That's Sister Carr talkin' about life being a ballgame, where every day anyone can play, and Jesus is at the home plate, at first base is temptation, second base is sin, third base is tribulation and King Solomon is the umpire. Satan's trying to psyche you out and Daniel is up at bat, Satan pitches a fastball and Job hits a home run. You got to just swing at the ball, give it your all, Moses is on the sidelines, he's waitin' to be called.

8. Buddy Johnson Orchestra. "Did You See Jackie Robinson Hit That Ball?"

Next we have Buddy Johnson with his jump-blues song, "Did You See Jackie Robinson Hit That Ball?" He's talking in the song about Satchel Paige and Roy Campanella, Don Newcombe and Larry Doby, too. Singing about, "yes, boy, yes, Jackie can hit that ball, did you see Jackie Robinson hit that ball?" I don't know, I wasn't there, but I sure feel like I was.

The man who broke the color line in the major leagues.

9. Les Brown. "Joltin' Joe DiMaggio"

You know, Abbott & Costello said that many baseball players have funny names.

(excerpt from "Who's on First?" routine)

But they also have funny nicknames. Ted Williams was known as the Splendid Splinter. Babe Ruth, the Sultan of Swat. Ty Cobb was known as the ol' Georgia Peach. Let's not forget Mordecai "Three Fingers" Brown. And the Yankee Clipper, Joltin' Joe DiMaggio. And while we're on the subject of Joltin' Joe, let's hear a song about him, featuring Les Brown and his Band of Renown, and Joltin' Joe makes a little guest appearance himself.

10. Billy Bragg & Wilco. "Joe DiMaggio's Done it Again"

Here's something by Billy Bragg and Wilco, from the album Mermaid Avenue, where they take the unfinished lyrics of Woody Guthrie and add music to them. Woody Guthrie, of course, was the dean of American folk artists. At the time of his death in 1967, Woody left behind some 2,700 unfinished songs. The lyrics about New York streets, film star idols, drinkin', lovin', dyin' and even spaceships were chosen because they presented a completely different aspect from Woody's public persona. Here's a song that Woody wrote about Joltin' Joe, the Yankee Clipper.

11. Teddy Reynolds. "Strike One"

We heard about Jackie Robinson earlier. This song here is about Don Newcombe. Don Newcombe really throws that ball, he winds up and throws it. He was a 6-foot-4, 225-pound fireball thrower. The only baseball player to have won Rookie of the Year three times in a row.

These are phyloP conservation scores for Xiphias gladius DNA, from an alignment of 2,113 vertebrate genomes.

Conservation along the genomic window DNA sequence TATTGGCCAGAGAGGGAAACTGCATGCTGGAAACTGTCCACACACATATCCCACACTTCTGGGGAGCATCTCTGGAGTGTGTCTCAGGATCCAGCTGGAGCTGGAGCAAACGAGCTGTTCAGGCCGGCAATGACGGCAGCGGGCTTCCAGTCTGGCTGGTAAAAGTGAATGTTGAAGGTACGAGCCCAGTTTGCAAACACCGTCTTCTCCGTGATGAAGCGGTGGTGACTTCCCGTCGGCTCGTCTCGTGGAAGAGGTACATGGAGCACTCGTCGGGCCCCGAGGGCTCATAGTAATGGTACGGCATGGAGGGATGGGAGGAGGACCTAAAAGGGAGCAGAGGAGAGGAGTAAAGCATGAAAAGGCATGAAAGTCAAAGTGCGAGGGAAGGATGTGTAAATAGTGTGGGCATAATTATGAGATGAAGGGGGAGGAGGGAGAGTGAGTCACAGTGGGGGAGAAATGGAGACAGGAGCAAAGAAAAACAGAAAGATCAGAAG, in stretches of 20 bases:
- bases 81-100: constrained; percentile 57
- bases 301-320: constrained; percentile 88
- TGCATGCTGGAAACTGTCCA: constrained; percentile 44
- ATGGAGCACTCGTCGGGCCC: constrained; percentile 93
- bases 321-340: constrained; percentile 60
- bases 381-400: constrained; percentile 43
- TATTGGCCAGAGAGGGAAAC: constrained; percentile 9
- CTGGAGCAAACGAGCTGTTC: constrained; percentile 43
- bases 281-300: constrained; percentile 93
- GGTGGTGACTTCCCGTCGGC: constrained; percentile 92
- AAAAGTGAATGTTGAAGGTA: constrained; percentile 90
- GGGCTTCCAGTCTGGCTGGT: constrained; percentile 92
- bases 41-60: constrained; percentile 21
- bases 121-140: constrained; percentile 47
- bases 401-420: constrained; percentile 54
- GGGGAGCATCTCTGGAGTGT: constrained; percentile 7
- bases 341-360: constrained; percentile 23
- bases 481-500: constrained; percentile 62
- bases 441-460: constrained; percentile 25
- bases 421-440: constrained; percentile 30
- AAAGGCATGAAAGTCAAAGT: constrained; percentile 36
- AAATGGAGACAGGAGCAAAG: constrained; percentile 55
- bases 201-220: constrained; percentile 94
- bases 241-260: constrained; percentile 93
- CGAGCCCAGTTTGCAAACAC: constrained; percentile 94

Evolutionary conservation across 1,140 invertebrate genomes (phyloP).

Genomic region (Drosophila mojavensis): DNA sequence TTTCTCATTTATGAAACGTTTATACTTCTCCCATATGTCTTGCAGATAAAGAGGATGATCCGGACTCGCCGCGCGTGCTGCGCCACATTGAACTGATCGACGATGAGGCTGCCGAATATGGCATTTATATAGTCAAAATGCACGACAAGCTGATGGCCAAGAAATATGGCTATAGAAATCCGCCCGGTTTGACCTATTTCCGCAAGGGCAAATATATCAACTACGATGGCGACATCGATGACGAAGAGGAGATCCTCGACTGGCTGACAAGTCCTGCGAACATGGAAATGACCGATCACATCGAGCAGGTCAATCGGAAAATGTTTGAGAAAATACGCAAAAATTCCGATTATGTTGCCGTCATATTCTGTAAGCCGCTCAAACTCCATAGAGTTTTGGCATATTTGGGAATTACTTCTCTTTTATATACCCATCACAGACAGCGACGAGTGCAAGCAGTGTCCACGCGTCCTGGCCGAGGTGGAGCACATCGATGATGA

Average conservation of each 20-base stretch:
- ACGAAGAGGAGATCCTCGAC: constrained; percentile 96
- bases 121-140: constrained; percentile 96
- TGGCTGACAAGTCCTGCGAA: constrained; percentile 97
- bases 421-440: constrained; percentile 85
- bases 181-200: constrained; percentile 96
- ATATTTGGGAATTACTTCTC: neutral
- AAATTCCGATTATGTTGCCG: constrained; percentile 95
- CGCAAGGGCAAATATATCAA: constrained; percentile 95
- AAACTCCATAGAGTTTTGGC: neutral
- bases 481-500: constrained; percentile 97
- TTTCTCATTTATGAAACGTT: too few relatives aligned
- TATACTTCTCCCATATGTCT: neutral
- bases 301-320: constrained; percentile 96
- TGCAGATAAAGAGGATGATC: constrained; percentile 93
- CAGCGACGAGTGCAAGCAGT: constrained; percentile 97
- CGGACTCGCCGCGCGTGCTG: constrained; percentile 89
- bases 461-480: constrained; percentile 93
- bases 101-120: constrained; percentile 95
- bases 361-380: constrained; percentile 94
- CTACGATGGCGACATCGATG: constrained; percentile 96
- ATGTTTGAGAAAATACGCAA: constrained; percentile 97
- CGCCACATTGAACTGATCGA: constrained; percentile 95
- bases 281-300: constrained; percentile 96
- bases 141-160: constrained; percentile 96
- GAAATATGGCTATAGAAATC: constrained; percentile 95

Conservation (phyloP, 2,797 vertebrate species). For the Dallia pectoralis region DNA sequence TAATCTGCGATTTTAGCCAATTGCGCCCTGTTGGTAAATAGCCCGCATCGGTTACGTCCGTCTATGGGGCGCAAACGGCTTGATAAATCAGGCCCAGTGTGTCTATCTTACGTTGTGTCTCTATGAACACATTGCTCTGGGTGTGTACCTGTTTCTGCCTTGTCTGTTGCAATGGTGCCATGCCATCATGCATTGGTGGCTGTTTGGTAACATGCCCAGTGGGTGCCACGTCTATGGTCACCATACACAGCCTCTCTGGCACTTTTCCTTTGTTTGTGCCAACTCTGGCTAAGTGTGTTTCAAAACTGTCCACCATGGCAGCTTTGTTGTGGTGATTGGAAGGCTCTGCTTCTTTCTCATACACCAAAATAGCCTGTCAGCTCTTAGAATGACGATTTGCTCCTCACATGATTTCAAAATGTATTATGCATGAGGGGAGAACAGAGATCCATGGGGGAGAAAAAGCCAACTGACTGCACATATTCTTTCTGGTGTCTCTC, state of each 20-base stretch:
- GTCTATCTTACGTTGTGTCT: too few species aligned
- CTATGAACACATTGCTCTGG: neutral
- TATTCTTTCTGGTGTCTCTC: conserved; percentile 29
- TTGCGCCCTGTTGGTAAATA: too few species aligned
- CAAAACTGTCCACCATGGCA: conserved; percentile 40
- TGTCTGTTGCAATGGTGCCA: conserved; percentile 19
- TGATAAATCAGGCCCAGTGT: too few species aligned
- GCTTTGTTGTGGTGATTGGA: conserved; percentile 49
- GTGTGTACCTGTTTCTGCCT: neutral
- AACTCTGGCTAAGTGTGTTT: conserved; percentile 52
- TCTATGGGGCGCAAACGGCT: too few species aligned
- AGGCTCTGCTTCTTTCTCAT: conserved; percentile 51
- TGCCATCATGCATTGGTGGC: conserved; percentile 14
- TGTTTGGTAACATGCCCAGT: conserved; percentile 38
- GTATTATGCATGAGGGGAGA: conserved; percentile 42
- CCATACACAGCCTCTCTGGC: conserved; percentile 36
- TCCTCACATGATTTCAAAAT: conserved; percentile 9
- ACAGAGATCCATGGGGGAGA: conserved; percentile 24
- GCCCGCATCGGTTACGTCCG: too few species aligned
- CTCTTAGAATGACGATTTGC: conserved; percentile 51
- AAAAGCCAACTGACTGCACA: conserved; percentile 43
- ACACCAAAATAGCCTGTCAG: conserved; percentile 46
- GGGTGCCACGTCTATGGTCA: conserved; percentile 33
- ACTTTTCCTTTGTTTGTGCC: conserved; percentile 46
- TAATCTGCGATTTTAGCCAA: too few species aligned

12. Sonny Rollins. "Newk's Fadeaway"

Sonny Rollins used to have the nickname "Newk" 'cause everyone thought he looked like Don Newcombe. Here's tenor saxophonist Sonny Rollins with his song, "Newk's Fadeaway." There's a big-league sound, covering all the bases, "Newk's Fadeaway."

13. Treniers. "Say Hey"

Alright, Cliff and Claude Trenier were twin brothers who sang with a bunch of lounge bands but branched out into rock and roll. Here they have a special guest with them by the name of Willie Mays, on their song, "Say Hey," from the Okeh Records label.

Let's check out the e-mail basket, but don't throw us a curve. Today's e-mail is from Jamie Christensen of Las Vegas, Nevada. She writes, "Dear Theme Time, I enjoy listening to the ballgames late at night. My boyfriend says the radio keeps him up. What should I do?" Well, Jamie, you should do what I used to do. When I was supposed to be asleep, I'd take the bedside radio and slip it under my pillow, press your ear close to the pillow, which is what you're supposed to do with pillows, anyway, and listen to the second game of the doubleheader, without bothering anyone else in the house. Millions upon millions used to do the same thing back when radio was king. And I hope you still do that with Theme Time Radio Hour, your private pillow pal. Thanks for your letter. Press your ear up close to the pillow, Jamie.

14. Sam Bush. "The Wizard of Oz"

Osborne Earl, that's his name, brought a whole new level to the game. That was Sam Bush. Sam is a great fiddle and mandolin player, a big session man over there in Nashville, and he's a big baseball fan. We're talkin' about Ozzie. No, not that Ozzie. We're talking about the Wizard of Oz, the MVP, Osborne Earl Smith. He was elected to the Baseball Hall of Fame in 2002. In 2003, he was inducted into the St. Louis Walk of Fame. And this year, he was played on Theme Time Radio Hour.

15. Ry Cooder. "Third Base Dodger Stadium"

16. Damn Yankees. "Heart"

Got to have heart. Got to have a lot of things. Got to have something on the brain. Got to have correct postage. You gotta have a dog you can trust. You got to have a dry hat and your lawyer's phone number. Got to have your girlfriend's credit card. You got to have it all together. You've got to have room to move. You got to have what it takes. You've got to have a hot meal and a warm place to sleep. You got to have heart. From the original soundtrack of Damn Yankees.

Well, that's it for another show, I'm going to head back to the dugout. See if I can find myself a relief pitcher. See ya again next week on Theme Time Radio Hour, the field of dreams, schemes and themes.



Permalink

Posted on May 31, 2006